Sales – Are you tired of the chase?

 

Chaser

 

 

If you’re reading this article and live in the UK, or the US or, I believe Australia now, you’re most likely aware of the TV game show “The Chase”

For those of you that aren’t familiar with it – The Chase is a quiz show whereby a team consisting of 4 members of the public are pitted against a quizzing powerhouse (the chaser).    The chaser’s role is to answer more  questions correctly than the team and, in turn, prevent the team from winning the cash prize.

And, if you work in sales, you’re probably, unintentionally taking part in your own version of the chase, every single day.     Not competing against a quiz expert, more so competing with the time and attention of your prospects.

We all know the situation – you’ve met with a prospective client, had what you consider to be a brilliant, productive meeting, you send across your proposal and then, for days, weeks, months or even years on end, after phone calls, emails, messages you just can’t get a decision out of them.

You need that decision because, if the decision is positive, you’ll win a cash prize.  If it isn’t then at least you can spend your time focusing on prospects who are more likely to convert into customers.

So, how do you stop becoming a contestant on your own version of the chase?

It all starts from the first interaction you have with that prospect.      The more you qualify them at this early stage, the less likely you are to be having to chase them for an eternity just to get a decision.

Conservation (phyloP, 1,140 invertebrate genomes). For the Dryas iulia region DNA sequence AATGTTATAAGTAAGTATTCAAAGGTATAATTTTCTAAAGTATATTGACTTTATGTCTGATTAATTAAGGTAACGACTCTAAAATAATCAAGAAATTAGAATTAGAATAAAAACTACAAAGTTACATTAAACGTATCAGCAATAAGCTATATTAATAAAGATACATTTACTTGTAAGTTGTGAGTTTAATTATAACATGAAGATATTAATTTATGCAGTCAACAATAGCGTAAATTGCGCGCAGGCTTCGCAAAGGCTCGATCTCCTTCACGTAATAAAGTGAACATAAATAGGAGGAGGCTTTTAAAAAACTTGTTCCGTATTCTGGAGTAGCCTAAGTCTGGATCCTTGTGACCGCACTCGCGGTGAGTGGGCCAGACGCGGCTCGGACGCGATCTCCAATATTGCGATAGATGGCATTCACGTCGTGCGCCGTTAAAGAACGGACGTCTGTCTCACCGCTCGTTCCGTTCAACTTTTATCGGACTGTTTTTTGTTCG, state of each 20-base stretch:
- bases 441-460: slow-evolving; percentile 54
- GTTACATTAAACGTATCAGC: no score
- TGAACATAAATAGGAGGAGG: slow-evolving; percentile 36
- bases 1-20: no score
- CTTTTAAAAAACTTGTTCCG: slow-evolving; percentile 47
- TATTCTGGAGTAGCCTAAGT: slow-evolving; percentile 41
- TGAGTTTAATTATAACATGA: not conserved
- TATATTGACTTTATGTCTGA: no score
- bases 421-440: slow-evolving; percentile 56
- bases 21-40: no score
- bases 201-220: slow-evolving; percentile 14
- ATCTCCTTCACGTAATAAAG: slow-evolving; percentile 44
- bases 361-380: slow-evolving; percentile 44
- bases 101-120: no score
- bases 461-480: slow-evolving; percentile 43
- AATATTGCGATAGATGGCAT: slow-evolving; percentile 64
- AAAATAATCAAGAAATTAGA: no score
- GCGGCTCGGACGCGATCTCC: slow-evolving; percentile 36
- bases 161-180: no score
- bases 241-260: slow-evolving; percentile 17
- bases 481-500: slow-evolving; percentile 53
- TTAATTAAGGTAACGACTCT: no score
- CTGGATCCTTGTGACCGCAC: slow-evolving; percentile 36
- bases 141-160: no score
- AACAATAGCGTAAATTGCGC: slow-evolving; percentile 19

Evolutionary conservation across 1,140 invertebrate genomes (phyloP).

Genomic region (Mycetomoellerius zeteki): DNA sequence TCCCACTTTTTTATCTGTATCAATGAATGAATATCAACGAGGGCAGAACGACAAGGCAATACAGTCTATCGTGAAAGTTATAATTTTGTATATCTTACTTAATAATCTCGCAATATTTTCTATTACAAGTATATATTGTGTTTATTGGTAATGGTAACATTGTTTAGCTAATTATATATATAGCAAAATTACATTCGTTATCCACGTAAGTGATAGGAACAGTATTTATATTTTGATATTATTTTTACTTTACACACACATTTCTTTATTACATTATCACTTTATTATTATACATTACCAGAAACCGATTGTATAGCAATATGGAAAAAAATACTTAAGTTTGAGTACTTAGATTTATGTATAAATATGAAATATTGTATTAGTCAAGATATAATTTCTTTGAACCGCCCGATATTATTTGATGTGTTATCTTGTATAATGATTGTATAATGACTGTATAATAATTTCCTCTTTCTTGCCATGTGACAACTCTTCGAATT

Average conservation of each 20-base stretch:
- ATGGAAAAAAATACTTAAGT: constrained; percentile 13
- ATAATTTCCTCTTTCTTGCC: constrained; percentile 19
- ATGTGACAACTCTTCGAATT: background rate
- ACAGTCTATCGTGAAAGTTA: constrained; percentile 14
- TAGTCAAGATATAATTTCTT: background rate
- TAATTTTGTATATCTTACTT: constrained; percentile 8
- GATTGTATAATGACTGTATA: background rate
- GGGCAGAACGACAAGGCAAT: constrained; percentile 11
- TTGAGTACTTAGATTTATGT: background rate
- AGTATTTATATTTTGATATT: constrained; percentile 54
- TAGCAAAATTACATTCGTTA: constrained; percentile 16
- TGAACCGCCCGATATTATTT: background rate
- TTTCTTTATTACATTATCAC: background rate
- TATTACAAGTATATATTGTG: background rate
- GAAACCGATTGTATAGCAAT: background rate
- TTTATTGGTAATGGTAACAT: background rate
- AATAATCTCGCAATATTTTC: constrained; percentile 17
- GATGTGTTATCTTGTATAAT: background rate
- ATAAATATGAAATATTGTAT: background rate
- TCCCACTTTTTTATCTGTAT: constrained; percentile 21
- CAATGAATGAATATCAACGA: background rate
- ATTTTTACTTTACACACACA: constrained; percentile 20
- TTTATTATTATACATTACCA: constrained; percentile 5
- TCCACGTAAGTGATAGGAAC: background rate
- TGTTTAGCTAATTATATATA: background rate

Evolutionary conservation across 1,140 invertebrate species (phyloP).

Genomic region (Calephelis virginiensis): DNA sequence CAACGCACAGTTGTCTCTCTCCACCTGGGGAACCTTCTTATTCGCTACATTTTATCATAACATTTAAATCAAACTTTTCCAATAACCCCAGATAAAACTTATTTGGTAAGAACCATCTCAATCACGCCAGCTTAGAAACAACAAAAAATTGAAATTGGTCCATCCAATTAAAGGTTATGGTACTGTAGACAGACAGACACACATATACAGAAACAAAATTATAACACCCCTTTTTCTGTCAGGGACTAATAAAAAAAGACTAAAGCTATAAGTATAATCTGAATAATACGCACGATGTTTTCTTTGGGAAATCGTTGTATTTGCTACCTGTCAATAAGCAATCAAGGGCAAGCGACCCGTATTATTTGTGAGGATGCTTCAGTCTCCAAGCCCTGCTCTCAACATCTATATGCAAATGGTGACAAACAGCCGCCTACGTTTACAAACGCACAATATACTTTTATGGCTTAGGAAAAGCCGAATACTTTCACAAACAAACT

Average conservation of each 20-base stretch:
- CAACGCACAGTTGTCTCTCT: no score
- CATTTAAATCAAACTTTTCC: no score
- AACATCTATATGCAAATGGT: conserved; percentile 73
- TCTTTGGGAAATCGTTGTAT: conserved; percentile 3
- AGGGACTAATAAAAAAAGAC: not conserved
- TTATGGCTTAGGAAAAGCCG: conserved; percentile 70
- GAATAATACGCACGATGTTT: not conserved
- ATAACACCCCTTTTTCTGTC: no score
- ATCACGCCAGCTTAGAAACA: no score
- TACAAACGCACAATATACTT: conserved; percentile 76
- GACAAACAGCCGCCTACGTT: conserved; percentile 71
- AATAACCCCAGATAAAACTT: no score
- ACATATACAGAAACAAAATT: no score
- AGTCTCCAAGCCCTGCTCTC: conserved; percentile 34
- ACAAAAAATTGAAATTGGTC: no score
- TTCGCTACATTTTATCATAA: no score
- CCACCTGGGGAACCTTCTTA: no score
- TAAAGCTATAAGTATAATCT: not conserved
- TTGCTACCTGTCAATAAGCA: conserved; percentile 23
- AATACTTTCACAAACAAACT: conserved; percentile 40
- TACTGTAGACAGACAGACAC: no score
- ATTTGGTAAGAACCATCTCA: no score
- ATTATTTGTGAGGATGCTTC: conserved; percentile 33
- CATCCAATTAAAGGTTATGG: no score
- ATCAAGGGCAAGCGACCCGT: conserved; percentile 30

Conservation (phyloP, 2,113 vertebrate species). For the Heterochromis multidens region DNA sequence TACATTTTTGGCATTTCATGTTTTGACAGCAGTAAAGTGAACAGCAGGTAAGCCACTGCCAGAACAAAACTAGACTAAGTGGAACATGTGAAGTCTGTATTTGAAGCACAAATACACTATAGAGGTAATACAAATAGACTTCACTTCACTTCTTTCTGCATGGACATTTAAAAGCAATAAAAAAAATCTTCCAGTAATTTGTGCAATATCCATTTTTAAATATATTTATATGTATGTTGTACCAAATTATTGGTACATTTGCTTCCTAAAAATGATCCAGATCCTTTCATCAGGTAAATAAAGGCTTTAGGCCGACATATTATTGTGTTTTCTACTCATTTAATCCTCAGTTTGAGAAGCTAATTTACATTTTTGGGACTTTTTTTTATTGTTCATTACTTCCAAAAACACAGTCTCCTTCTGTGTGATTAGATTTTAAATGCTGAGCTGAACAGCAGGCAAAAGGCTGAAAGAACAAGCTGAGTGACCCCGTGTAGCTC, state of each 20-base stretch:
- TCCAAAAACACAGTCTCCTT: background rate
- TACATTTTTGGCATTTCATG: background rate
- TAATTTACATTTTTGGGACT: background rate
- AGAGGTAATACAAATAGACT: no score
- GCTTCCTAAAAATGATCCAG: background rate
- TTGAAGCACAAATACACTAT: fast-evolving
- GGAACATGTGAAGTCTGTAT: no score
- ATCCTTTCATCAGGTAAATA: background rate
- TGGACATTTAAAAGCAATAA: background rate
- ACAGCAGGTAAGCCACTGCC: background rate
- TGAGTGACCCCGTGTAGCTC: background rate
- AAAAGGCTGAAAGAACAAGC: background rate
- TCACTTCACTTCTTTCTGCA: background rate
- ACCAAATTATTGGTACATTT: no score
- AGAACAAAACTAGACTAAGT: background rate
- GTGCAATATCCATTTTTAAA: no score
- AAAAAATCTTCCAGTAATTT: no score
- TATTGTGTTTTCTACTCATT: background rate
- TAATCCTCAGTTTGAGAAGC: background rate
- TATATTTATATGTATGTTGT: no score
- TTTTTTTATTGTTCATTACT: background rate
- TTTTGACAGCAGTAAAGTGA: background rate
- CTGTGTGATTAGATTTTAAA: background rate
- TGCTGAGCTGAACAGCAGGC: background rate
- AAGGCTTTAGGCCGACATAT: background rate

Uncover what their true motive is – why are they coming to you? what are they looking to achieve?   Is cost the driver? service? your location?   Don’t assume you know what they want, even if they appear to be telling you.

Clarify any information you’re given – establish if they are actually the decision maker, if anyone else is involved in the final decision, what potential issues they may have in giving you the go ahead?  who else are they talking to? what’s the budget? timescale.  All the usual BANTS principles.

And agree on timescales – don’t end the call with “I’ll speak to you in a week or so”   get an exact date and time – and stick to it.  Make the prospect know how important their business is to you.

The bottom line – we all want to be helpful, we all want to be polite.  It may not seem natural to be clarifying so much information when all a prospect has done is show a tiny bit of interest in what you’re offering but, believe me, if you reduce the chase, the prospects that want to deal with you will respect that, as will your bank balance!

And if you need a reliable, passionate UK based company to help you drive your sales forward give us a call on 0330 20 50 500 or complete our enquiry form on our website and we’ll call you straight back

Dan Smith

MD
Inspired Business Development Ltd

www.inspired-bd.com

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